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MICHELE NORRIS, host: Now, a very different kind of success at last for Broadway. In March, "The Book of Mormon," a profane and painfully funny musical, opened to rave reviews and sold-out houses. In June, it won nine Tony Awards and the show's cast album has done something that hasn't happened in over 40 years. It hit the top ten in "Billboard" magazine's pop charts. Jeff Lunden has this mini-history.

JEFF LUNDEN: Once upon a time, original cast recordings were popular - really, really popular.

(SOUNDBITE OF SONG "I COULD HAVE DANCED ALL NIGHT")

LUNDEN: Author and theater critic Peter Filichia.

PETER FILICHIA: For a while there, "My Fair Lady" was the biggest-selling record of all time. I don't mean in the show category, I mean of all time.

LUNDEN: And even into the rock and roll era, shows like "Hello Dolly!" and "Funny Girl" could be one and two on the Billboard pop charts. But tastes changed.

(SOUNDBITE OF SONG "I WANT TO HOLD YOUR HAND")

THE BEATLES: (Singing) Oh yeah, I tell you something I think you'll understand...

LUNDEN: So, it came as a big surprise when the original cast album of "The Book of Mormon" showed up last June at number three, right behind Adele and Lady Gaga, says Keith Caulfield, Billboard magazine's associate director of charts.

KEITH CAULFIELD: And it was the first time a cast album had been in the top 10 since 1969, when the cast recording of "Hair" was number one for 13 weeks.

(SOUNDBITE OF SONG "HAIR")

LUNDEN: "Hair," of course, was a rock musical in rock's heyday, but that might not be the only reason for that album's popularity, says Peter Filichia.

FILICHIA: The album cover did mention that it was unexpurgated, so that certainly appealed to the baby boomers as well, that we'd be getting it raw.

LUNDEN: "Hair" used some words which hadn't been heard in Broadway musicals before, and "The Book of Mormon" takes that one or two or three steps further, even if the words are set to almost old-fashioned theater music. Trey Parker, one of the creators of the show, and of the highly successful TV series "South Park," says they tread the line between profane and sweet.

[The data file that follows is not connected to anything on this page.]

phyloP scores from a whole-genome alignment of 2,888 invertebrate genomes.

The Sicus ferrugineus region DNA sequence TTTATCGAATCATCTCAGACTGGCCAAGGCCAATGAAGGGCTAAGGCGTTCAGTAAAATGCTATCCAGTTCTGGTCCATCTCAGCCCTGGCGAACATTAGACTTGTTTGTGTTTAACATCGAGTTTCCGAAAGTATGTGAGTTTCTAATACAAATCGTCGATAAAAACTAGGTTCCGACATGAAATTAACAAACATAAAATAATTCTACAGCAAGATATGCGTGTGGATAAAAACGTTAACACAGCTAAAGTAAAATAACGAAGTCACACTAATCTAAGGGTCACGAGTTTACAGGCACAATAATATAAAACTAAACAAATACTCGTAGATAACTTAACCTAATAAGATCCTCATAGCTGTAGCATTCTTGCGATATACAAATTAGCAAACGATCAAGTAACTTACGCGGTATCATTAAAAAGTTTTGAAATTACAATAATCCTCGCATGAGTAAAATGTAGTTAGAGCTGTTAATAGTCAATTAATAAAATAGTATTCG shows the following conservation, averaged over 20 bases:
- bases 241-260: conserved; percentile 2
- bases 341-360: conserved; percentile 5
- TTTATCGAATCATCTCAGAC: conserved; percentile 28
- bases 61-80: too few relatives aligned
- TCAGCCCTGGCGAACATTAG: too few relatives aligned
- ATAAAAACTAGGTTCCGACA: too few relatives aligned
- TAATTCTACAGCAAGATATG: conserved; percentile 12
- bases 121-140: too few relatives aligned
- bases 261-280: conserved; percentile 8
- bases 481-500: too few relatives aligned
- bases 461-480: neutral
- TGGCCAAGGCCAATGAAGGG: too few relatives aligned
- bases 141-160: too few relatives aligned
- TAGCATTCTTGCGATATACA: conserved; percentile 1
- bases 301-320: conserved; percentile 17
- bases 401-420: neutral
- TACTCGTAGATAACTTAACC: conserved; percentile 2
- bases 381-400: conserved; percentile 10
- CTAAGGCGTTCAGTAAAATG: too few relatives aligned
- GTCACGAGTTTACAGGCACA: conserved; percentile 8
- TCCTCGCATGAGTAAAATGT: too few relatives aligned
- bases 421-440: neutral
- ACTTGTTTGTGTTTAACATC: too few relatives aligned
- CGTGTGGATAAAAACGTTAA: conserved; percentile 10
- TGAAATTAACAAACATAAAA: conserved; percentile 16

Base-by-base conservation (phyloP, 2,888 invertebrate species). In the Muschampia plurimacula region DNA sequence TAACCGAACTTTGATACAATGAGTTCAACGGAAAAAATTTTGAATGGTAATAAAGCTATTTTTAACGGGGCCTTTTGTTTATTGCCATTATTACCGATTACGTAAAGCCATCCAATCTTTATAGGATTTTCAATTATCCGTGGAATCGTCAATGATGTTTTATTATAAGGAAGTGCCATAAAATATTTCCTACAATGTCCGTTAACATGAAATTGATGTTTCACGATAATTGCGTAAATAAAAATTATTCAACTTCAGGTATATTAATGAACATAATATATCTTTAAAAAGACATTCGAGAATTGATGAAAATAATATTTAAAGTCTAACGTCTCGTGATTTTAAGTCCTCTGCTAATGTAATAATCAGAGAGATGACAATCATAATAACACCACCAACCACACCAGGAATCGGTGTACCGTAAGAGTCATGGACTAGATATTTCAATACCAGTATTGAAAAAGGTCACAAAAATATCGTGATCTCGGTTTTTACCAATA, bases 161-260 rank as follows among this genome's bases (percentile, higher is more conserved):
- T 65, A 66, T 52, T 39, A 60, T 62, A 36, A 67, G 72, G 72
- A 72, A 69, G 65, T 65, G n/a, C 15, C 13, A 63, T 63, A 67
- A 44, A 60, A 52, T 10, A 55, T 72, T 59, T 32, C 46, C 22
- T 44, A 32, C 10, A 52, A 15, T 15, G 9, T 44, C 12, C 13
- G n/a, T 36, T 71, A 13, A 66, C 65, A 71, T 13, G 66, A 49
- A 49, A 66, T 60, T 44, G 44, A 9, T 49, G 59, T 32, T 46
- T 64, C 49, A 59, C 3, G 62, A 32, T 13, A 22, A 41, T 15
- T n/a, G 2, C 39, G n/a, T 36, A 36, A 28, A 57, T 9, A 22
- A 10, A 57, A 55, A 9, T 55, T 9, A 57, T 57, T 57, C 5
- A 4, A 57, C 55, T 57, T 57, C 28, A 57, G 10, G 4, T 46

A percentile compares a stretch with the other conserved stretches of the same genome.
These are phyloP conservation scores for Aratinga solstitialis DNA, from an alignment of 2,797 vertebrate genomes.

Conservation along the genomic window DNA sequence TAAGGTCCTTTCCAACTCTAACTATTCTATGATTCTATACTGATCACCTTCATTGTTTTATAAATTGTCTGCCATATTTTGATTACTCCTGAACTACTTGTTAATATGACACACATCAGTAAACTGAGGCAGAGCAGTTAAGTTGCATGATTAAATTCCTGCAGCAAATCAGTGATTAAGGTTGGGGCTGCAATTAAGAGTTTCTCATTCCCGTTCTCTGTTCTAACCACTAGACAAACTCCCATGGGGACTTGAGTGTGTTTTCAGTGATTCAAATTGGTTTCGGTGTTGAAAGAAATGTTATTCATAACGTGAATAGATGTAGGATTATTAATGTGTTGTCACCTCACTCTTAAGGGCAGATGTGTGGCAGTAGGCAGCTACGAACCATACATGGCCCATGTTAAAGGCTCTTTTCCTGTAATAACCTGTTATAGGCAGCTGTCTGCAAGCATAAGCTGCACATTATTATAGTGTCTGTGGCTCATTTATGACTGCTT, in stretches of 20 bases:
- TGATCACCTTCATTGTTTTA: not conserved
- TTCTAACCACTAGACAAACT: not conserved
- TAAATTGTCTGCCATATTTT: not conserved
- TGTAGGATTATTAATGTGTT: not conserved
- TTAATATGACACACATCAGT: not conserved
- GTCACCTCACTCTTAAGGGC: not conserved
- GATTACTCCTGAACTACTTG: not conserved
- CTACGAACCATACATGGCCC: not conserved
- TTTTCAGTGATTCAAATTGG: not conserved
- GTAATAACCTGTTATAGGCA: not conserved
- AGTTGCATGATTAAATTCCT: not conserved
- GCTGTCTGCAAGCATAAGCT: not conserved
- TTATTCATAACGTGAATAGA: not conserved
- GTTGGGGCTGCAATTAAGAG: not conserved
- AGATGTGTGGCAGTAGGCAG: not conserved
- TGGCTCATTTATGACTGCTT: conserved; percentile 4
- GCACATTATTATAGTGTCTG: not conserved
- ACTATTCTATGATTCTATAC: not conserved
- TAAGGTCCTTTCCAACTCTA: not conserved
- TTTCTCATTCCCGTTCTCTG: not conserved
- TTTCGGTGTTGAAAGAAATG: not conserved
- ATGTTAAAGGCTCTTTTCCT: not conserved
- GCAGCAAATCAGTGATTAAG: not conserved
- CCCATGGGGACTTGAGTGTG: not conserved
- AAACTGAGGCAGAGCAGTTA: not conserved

TREY PARKER: Obviously, anyone can go out there and go, (bleep), whatever. And, like, it's not gonna do anything, unless at the root of it, there is this heart and this soul.

(SOUNDBITE OF SONG "HASA DIGA EEBOWAI")

Unidentified Singers: We've had no rain in several days. Hasa Diga Eebowai. And 80 percent of us have AIDS. Hasa Diga Eebowai. Many young girls here get circumcised. Their - get cut right off. And so we say up to the sky, Hasa Diga Eebowai.

LUNDEN: And a lot of the score of "The Book of Mormon" is just, well, catchy - catchy in a way that recalls those chart-topping shows of the 1950s and '60s. The cast album spent nine weeks on the Billboard 200 this summer, fueled partly by "The Book of Mormon's" Tony wins, partly by a special three-day promotion on Amazon, where people could download it for $1.99, and no doubt partly by the popularity of Trey Parker and Matt Stone and their following from "South Park."

The album's sold over 150,000 copies, making it both the best-selling cast recording of the year and the most downloaded cast album ever. But Keith Caulfield at "Billboard" says it's gonna have to stick around a while to catch up with some of the all-time leaders.

CAULFIELD: You can see a lot of success from certain kinds of albums that have stood the test of time, from, you know, "Les Miserables" to "Phantom of the Opera" to "Rent." You know, all those albums have sold hundreds and thousands and millions of copies in the U.S. So, will we see that with "The Book of Mormon"? I don't know.

LUNDEN: Caulfield says the album's been selling 2 or 3,000 units a week, just behind "Wicked." For NPR News, I'm Jeff Lunden in New York.

SOUNDBITE OF SONG "I BELIEVE"

Unidentified Singers: I believe! A Mormon just believes. I believe!

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